ear exam

The baseline OBSERVATION.exam with three cluster archetypes which represent the rich detail required for an ear examination.

The detailed exam CLUSTER pattern

We have also identified a simple pattern that is applicable to nearly all models representing the detail of the physical examination domain:

  • ‘XYZ examined’ – Clear identification of the specific XYZ examination being done or the XYZ body part being examined;
  • ‘No abnormality detected’ – to enable an ability to record common shortcuts used by clinicians when recording exam findings – for example, ‘no abnormality detected’ or ‘PERLA’ as an acronym for ‘pupils equal and reactive to light and accommodation’;
  • ‘Clinical description’ – to allow for recording a textual description of all findings for this specific examination as the simplest type of structured data collection or, alternatively, as a placeholder for the non-structured findings for this specific examination that might be found in existing legacy data systems;
  • Positive statements about detailed findings for each specific examination – findings that were observed as ‘present’ as well as where it is clinically important to record things as ‘not present’; plus
  • ‘Examination findings’ Slot – allows for nesting of other CLUSTER archetypes for Physical examination to be nested within the context of this CLUSTER archetype. This is the key to the fractal representation;
  • ‘Multimedia representation’ SLOT – allows for insertion of a purpose-specific CLUSTER to enable the ability to add digital representations of the findings, including annotated diagrams, photos, videos, audio or device data;
  • ‘Clinical interpretation’ – allows for one or more evaluative statements to be made about all examination findings. For example – ‘normal exam’ or other specific summary statements.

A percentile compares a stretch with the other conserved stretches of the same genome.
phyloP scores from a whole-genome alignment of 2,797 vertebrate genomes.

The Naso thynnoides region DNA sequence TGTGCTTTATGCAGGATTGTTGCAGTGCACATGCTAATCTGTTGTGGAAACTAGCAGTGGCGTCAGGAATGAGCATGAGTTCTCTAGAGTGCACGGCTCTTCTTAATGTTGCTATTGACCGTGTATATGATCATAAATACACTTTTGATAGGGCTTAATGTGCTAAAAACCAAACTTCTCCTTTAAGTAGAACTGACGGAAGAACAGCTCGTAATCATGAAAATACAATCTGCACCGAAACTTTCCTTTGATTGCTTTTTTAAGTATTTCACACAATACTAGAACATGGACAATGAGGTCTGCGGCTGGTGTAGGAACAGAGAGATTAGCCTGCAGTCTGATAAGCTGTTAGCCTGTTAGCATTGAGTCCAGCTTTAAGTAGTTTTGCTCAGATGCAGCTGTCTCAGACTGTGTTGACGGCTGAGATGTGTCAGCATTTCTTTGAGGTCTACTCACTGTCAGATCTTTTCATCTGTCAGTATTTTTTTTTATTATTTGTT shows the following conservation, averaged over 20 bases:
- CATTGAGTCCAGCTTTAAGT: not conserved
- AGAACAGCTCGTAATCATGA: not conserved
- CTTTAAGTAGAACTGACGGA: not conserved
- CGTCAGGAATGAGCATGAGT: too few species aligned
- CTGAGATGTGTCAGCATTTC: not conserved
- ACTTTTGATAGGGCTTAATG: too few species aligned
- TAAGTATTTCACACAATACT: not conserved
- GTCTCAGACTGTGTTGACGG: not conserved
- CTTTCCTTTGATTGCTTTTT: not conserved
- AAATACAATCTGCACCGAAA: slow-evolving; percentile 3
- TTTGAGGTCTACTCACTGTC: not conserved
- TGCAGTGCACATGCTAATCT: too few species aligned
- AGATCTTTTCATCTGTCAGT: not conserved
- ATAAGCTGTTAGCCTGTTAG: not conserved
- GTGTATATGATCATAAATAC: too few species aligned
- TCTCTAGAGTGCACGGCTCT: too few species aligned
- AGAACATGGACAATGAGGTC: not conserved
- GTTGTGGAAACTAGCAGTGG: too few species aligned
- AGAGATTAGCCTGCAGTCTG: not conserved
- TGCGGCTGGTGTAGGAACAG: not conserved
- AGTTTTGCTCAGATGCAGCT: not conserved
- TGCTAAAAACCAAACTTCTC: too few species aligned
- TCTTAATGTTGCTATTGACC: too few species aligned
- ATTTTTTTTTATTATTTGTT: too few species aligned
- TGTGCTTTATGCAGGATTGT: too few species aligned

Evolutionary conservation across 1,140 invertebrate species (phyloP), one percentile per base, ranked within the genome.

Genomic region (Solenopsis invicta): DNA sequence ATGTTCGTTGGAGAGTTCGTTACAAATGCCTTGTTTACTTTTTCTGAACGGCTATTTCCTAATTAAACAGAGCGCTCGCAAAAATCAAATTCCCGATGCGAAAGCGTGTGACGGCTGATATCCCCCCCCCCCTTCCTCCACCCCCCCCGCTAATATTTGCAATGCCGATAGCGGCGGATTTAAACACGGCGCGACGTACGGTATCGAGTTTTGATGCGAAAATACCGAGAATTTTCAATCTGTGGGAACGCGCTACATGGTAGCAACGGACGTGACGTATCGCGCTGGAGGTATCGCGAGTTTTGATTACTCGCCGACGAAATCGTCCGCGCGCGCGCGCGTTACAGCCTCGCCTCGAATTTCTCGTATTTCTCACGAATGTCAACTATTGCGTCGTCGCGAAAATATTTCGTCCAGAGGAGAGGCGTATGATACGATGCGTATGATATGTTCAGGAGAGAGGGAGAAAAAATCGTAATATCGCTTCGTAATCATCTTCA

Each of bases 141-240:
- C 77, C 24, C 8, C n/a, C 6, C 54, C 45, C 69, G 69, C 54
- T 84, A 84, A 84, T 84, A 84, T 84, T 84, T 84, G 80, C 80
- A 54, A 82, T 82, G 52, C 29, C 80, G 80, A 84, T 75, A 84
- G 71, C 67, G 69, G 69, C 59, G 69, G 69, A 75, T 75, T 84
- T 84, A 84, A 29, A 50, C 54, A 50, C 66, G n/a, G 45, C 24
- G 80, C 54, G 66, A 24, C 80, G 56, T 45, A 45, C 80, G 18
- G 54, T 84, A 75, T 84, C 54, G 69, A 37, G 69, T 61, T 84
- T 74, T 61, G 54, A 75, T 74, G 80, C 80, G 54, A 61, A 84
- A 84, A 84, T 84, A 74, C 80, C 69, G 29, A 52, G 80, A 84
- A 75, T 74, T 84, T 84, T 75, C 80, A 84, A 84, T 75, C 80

• ‘Comment’ – the ‘get out of jail free’ data node that will allow for recording any additional data that does not fit the current structured data elements.
  • ‘Examination not done’ SLOT – allows for insertion of a purpose-specific CLUSTER to enable a clear statement that a specified examination was not performed

This has become the default pattern on which all recent examination CLUSTER archetypes were built, with the ability to adapt for specific use cases – CLUSTER.exam_XYZ:


The simple pattern used as the basis for developing any detailed CLUSTER examination archetype.

And in the real world this can be used to represent the ear examination as per the template below, where the details for Examination of the tympanic membrane (or ear drum) are displayed within the Physical examination findings OBSERVATION.:


Representing an ear examination using the OBSERVATION.exam plus three CLUSTER archetypes, with the detail for examination of the tympanic membrane on display.